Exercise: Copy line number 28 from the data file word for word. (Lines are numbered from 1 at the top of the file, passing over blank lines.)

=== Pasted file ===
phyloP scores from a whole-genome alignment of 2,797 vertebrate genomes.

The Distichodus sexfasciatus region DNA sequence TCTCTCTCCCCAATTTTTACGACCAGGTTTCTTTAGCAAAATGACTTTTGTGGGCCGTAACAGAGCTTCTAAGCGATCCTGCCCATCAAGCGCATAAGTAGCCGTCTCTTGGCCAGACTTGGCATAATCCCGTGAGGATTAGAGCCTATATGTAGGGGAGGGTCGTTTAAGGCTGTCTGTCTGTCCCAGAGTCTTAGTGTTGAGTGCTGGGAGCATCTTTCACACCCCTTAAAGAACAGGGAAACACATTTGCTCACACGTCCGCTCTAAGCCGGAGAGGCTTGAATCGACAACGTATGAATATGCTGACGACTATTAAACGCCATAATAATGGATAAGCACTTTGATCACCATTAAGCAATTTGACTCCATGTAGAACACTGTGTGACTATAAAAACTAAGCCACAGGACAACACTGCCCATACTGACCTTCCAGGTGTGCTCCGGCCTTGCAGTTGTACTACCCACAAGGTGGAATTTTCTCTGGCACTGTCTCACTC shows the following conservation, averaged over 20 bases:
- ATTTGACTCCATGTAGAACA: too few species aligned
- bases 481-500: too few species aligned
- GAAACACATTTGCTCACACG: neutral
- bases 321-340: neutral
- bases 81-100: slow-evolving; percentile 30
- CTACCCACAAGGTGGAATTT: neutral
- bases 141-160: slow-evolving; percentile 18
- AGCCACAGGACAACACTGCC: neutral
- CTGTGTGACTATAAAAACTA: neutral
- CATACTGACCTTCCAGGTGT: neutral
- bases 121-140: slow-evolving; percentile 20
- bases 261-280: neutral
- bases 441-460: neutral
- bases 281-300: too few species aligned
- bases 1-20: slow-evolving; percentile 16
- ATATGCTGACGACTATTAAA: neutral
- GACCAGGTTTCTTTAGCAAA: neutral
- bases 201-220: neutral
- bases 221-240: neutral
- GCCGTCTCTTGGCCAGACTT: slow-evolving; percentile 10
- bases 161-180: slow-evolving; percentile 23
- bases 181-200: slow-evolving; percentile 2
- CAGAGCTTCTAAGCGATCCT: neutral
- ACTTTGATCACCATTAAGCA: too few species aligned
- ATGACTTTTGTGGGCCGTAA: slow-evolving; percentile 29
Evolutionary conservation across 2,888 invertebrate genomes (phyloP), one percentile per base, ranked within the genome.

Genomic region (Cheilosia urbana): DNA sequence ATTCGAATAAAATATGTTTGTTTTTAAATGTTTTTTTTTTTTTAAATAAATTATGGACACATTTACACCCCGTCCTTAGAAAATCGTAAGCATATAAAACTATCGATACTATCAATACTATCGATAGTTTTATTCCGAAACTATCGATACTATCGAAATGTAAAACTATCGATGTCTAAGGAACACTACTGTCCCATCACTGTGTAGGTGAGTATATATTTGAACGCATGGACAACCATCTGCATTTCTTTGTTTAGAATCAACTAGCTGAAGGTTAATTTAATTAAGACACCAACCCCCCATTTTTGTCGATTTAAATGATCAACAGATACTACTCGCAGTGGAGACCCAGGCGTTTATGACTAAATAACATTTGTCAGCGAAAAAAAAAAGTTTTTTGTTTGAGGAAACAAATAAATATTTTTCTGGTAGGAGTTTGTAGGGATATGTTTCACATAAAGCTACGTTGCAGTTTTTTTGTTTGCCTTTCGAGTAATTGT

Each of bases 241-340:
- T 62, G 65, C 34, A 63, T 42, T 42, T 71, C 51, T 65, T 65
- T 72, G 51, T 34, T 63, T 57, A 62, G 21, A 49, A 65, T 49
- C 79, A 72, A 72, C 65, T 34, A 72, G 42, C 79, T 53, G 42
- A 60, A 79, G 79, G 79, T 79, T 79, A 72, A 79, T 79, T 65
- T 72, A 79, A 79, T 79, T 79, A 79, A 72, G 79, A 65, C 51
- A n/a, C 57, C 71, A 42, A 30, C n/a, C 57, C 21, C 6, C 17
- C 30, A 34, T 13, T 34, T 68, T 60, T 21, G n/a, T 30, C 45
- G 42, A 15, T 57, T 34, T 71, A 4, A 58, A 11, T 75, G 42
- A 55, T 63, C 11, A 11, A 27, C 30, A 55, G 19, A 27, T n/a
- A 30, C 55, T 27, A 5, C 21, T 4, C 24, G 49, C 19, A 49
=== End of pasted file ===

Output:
Evolutionary conservation across 2,888 invertebrate genomes (phyloP), one percentile per base, ranked within the genome.